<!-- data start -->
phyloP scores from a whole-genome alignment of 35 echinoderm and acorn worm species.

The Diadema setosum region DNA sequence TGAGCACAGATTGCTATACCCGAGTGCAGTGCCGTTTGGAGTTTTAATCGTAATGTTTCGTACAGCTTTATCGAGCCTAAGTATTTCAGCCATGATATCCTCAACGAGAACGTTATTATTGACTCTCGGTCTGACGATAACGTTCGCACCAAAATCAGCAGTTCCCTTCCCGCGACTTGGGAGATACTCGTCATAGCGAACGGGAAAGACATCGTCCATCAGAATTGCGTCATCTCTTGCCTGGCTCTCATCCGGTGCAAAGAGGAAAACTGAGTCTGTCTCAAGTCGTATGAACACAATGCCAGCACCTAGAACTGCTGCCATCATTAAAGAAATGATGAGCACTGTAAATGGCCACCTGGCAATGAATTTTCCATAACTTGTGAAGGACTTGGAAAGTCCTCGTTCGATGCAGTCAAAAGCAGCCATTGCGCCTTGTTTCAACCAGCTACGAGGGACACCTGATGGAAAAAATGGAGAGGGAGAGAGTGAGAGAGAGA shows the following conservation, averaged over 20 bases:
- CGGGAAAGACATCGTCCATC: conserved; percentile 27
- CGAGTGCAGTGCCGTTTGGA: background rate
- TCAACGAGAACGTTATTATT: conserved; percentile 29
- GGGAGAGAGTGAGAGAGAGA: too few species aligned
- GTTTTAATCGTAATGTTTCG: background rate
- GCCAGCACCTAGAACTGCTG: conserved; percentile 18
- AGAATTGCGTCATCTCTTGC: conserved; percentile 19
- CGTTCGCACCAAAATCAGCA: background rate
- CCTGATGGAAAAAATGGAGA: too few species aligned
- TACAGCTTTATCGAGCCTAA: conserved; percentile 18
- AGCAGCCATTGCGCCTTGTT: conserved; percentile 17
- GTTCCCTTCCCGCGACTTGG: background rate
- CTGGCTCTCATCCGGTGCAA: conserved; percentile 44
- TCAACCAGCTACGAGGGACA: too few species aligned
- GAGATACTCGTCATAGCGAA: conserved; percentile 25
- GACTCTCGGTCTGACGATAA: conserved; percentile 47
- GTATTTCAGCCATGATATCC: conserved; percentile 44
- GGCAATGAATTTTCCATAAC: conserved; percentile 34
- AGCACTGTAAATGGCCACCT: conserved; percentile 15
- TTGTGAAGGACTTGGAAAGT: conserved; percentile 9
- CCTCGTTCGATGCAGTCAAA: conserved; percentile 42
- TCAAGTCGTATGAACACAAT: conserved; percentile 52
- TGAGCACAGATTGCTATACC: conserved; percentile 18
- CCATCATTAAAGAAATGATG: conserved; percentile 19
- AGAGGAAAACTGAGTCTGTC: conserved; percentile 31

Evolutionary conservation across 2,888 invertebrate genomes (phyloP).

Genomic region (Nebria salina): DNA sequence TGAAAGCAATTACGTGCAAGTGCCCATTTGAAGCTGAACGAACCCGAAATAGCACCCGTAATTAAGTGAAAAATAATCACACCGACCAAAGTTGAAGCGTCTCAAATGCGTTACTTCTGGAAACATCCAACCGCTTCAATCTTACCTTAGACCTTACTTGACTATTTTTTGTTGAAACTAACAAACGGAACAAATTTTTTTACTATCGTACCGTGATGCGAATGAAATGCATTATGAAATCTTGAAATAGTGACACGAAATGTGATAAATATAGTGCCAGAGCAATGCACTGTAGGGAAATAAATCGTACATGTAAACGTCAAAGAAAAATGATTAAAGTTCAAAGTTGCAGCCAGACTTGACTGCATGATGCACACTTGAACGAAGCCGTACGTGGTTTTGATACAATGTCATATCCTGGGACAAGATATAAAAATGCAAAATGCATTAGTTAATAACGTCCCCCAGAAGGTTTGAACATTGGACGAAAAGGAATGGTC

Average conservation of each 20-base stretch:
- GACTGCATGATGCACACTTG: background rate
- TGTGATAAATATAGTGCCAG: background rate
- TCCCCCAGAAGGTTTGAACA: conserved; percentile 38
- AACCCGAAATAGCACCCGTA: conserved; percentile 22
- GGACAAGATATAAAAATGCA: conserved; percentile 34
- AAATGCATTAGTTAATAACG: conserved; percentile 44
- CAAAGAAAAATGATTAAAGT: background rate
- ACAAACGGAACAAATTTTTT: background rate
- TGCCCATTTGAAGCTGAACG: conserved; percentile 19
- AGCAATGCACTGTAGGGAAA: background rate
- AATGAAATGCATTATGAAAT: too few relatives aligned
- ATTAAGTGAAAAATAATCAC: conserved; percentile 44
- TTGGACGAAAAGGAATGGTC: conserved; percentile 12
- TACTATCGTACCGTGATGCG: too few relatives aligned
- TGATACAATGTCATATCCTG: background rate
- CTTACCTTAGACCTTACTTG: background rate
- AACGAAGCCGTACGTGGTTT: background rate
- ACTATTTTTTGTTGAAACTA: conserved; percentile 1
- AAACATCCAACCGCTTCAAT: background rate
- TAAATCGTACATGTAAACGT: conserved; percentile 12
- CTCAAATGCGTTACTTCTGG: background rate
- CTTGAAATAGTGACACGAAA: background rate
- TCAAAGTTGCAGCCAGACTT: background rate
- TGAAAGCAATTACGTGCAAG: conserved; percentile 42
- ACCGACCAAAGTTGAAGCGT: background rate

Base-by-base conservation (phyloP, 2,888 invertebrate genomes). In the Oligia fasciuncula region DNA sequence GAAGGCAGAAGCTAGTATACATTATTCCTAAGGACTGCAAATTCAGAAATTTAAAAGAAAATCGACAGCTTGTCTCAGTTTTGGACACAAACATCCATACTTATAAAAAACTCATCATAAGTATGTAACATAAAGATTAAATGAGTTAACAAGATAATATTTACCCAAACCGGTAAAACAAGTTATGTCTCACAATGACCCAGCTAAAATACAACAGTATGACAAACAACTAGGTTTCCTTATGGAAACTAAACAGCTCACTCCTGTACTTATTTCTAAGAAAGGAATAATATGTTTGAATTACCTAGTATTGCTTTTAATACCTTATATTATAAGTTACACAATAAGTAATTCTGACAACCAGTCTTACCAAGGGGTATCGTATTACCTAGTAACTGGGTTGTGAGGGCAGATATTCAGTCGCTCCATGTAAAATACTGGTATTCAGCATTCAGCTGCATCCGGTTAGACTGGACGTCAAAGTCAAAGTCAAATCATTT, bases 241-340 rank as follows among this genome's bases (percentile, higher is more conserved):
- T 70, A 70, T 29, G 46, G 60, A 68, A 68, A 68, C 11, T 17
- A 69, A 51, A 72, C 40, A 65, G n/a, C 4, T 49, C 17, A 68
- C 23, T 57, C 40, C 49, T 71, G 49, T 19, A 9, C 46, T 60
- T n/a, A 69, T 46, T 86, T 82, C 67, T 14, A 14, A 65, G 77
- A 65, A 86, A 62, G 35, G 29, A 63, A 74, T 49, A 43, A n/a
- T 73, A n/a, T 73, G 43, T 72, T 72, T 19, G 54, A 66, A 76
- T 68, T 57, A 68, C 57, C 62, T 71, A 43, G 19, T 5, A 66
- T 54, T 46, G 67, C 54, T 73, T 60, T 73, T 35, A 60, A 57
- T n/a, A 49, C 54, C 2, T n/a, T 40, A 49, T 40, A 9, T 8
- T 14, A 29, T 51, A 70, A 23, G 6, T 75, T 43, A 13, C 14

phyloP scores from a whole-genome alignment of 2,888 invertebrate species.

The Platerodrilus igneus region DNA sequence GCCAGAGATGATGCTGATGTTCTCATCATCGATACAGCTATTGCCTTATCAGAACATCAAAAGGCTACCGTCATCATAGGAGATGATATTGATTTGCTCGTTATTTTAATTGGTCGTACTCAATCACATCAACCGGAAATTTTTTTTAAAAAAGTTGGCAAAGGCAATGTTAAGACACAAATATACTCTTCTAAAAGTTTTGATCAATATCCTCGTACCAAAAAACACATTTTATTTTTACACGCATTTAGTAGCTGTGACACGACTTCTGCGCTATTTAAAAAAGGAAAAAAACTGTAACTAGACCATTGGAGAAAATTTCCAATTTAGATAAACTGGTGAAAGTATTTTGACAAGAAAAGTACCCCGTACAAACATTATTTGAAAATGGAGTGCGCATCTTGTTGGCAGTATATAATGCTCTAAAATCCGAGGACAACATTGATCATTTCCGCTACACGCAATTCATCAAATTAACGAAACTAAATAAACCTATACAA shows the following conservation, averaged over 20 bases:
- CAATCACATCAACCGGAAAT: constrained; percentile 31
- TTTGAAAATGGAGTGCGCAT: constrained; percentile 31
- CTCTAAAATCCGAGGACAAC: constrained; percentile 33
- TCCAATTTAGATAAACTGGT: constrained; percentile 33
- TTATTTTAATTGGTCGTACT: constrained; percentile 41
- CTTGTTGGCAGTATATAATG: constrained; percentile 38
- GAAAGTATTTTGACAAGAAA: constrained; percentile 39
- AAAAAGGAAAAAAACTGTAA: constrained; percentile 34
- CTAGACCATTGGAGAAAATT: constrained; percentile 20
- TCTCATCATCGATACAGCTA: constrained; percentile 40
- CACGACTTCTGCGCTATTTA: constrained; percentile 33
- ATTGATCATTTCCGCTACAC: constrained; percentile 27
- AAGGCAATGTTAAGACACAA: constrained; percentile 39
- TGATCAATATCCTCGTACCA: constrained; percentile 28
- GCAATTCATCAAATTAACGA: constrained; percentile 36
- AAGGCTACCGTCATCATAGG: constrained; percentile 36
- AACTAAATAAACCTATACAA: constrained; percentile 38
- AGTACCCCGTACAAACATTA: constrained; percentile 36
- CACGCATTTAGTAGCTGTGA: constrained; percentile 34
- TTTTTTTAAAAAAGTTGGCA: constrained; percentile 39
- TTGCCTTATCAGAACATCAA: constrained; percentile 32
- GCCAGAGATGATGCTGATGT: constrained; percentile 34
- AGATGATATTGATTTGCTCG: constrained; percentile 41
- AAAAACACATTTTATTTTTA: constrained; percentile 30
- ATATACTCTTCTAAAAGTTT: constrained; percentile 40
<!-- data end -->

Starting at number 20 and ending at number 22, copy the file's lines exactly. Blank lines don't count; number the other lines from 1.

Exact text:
- GGCAATGAATTTTCCATAAC: conserved; percentile 34
- AGCACTGTAAATGGCCACCT: conserved; percentile 15
- TTGTGAAGGACTTGGAAAGT: conserved; percentile 9